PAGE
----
(B) Graphic presentation of the homozygous telomeric linkage region on 11p15 with recombination breakpoint found for V:10 shown by an arrow.
(C) The LOD scores calculation for different chromosomal regions of the entire genome using the programs LIP-SNP6 and LIPED.

Figure 2 (A) PGAP2 structure showing Exons-Introns combination. Arrows indicate mutations. (B) Sequence of human PGAP2 and its alignment to other organisms. (C) PGAP2 encodes a transmembrane protein, and the p.Tyr99Cys and p.Arg177Pro changes are positioned in the Golgi lumen.

The GPI-anchor-biosynthesis network includes more than involves over 20 different proteins. On completion of synthesis, GPI anchors are subsequently shifted to the proteins in the endoplasmic reticulum (ER) and subjected to additional modification by the elimination of acylphosphate and ethanolaminephosphate chains. With the help of Golgi apparatus, GPI-APs (Anchor proteins) are further transfererd from the ER to the plasma membrane. Fatty acid remodelling of the GPI anchor comes about in the Golgi apparatus; an unsaturated fatty acid is removed by PGAP3, and a saturated fatty acid is transported back, much probably by non catalytic PGAP2 protein. Most likely, an uncharacterized acyltransferase can play its role in back transportation provided that PGAP2 itself does not resemble other acyltransferases.9,10 The GPI-anchor deficits demonstrate a subtype of congenital diseases of glycosylation.11 Six genes with germline mutations; encoding proteins in the ER-located part of the GPI-anchor-biosynthesis network are reported: those in PIGA (MIM 311770), PIGL (MIM 605947), PIGM (MIM 610273), PIGV (MIM 610274), PIGN (MIM 606097), and PIGO (MIM 614730).6 Phenotypes of PIGA, PIGL, and PIGN mutations consequent in protein alteration are coupled with abnormalities and in some cases are even fatal. Mutations in PIGV and PIGO cause further disturbance in the pathway and lead to intellectual disability, hyper phosphatase, epilepsy, and minor dysmorphisms.6 All mutations are recessive with residual protein activity, and it looks like that absolute deficit in GPI-anchor biosynthesis is mismatched with life.12 A single known mutation in a regulatory element of PIGM causes specific phenotype of portal and hepatic vein thrombosis and epilepsy.13 All these events and discussion conclude that hypomorphic mutations in PGAP2 cause altered protein product; leading to severe intellectual disability with raised ALP and no apparent malformations. This signifies a blemish in the GPI-anchor-biosynthesis step occurring in the Golgi and engages remodelling of the anchors, and it spreads out the phenotypic range of GPI-anchor deficits to isolated intellectual disability.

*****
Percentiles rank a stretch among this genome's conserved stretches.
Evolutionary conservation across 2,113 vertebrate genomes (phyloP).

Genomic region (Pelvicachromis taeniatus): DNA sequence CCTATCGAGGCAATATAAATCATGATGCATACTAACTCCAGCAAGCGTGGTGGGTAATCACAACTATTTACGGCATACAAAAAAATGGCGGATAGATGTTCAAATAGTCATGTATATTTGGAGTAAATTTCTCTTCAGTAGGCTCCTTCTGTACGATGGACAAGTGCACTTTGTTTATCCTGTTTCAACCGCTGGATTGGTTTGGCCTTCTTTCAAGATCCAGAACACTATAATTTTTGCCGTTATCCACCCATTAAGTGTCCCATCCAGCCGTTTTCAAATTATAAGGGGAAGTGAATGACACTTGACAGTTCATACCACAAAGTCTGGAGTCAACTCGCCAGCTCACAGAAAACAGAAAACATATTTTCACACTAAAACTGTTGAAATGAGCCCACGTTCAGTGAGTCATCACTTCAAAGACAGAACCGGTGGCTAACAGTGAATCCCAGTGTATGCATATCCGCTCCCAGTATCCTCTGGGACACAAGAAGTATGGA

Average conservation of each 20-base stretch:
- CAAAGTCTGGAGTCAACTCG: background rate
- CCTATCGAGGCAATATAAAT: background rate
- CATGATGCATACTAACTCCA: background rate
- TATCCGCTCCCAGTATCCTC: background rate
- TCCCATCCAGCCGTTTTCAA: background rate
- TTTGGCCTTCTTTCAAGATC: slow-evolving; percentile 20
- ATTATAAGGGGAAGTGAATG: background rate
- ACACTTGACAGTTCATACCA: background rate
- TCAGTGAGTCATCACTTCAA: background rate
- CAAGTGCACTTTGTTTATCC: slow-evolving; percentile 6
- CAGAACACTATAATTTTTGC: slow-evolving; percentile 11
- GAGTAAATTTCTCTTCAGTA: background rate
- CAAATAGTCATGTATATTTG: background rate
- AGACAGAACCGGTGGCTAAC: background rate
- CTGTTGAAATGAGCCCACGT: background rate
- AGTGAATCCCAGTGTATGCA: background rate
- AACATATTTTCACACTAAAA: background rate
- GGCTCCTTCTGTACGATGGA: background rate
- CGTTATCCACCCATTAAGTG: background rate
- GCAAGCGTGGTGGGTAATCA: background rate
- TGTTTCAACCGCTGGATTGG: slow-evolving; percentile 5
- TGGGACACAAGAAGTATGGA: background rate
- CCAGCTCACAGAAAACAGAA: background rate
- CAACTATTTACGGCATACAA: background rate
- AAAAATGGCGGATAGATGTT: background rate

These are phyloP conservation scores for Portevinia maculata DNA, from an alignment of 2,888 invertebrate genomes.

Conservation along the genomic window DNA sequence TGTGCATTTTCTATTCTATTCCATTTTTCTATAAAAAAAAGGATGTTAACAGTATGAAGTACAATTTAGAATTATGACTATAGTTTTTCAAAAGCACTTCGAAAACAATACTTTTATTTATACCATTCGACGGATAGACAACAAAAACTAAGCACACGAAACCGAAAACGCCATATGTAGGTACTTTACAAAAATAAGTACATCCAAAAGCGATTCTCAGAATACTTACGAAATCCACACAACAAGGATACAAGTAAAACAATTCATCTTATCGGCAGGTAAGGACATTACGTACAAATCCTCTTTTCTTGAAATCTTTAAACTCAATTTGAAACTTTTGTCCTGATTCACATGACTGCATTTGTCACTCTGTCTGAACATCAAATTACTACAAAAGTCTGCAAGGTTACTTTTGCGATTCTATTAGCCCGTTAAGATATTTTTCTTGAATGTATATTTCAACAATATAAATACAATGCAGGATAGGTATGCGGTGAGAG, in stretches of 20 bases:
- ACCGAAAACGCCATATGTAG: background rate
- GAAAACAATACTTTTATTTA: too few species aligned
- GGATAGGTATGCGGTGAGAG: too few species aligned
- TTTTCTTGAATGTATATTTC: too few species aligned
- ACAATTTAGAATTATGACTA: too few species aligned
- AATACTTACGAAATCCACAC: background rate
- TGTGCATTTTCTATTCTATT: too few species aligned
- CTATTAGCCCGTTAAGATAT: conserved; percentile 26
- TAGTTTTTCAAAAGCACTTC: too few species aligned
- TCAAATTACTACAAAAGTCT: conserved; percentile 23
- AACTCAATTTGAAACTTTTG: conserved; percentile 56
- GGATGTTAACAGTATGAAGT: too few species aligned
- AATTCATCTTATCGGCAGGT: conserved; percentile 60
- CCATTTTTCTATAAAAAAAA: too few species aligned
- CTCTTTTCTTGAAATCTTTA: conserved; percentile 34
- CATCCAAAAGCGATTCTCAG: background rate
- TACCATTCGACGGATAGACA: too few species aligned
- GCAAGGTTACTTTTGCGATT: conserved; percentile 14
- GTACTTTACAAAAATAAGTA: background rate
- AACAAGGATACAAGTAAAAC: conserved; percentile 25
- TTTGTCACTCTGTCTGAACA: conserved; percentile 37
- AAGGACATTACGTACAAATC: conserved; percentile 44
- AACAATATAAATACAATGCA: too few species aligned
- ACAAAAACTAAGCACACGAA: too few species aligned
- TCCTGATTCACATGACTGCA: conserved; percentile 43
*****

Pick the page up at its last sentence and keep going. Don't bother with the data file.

Acknowledgements

None

Conflict of interest

Author declares there is no conflict of interest.

References

  1. Raymond FL. X-linked mental retardation: a clinical guide. J Med Genet. 2006;43(3):193–200.
  2. Chiurazzi P Oostra BA. Genetics of mental retardation. Curr Opin Pediatr. 2000;12:529–535.
  3. Leonard H, Wen X. The epidemiology of mental retardation: challenges and opportunities in the new millennium. Ment Retard Dev Disability. 2006;8(3):117–134.
  4. Rehman S, Shahid MB, Hans E, et al. Autozygosity mapping of a large consanguineous Pakistani family reveals a novel non-syndromic autosomal recessive mental retardation locus on 11p15-tel. Neurogenetics. 2011;12(3):247–251.
  5. Inlow JK, Restifo LL. Molecular and comparative genetics of mental retardation. Genetics. 2004;166(2):835–881.
  6. Hansen L, Tawamie H, Murakami Y, et al. Hypomorphic mutations in PGAP2, encoding a GPI-anchor-remodelling protein, cause autosomal-recessive intellectual disability. Am J Hum Genet. 2013;92(4):575–583.  
  7. Brunner HG, Van Driel MA. From syndrome families to functional genomics. Nat Rev Genet. 2004;5:545–551.
  8. Kinoshita T, Fujita M, Maeda Y. Biosynthesis, remodelling and functions of mammalian GPI-anchored proteins: recent progress. J Biochem. 2008;144(3):287–294.
  9. Fujita M, Kinoshita T. GPI-anchor remodeling: potential functions of GPI-anchors in intracellular trafficking and membrane dynamics. Biochim Biophys Acta. 2012;1821(8)1050–1058.
  10. Maeda Y, Kinoshita T. Structural remodeling, trafficking and functions of glycosylphosphatidylinositol anchored proteins. Prog Lipid Res. 2011;50(4):411–424.
  11. Freeze HH, Eklund EA, Ng BG, et al. Neurology of inherited glycosylation disorders. Lancet Neurol. 2012;11(5):453–466.
  12. Nozaki M, Ohishi K, Yamada N, et al. Developmental abnormalities of glycosylphosphatidylinositol-anchor-deficient embryos revealed by Cre/loxP system. Lab Invest. 1999;79(3):293–299.
  13. Almeida AM, Murakami Y, Layton DM, et al. Hypomorphic promoter mutation in PIGM causes inherited glycosylphosphatidylinositol deficiency. Nat Med. 2006;12:846–851.
©2018 Rehman et al. This is an open access article distributed under the terms of the Creative Commons Attribution License , which permits unrestricted use, distribution, and build upon your work non-commercially.
© 2014-2019 MedCrave Group, All rights reserved. No part of this content may be reproduced or transmitted in any form or by any means as per the standard guidelines of fair use.
Creative Commons License Open Access by MedCrave Group is licensed under a Creative Commons Attribution 4.0 International License.
Based on a work at https://medcraveonline.com
Best viewed in Mozilla Firefox | Google Chrome | Above IE 7.0 version | Opera |Privacy Policy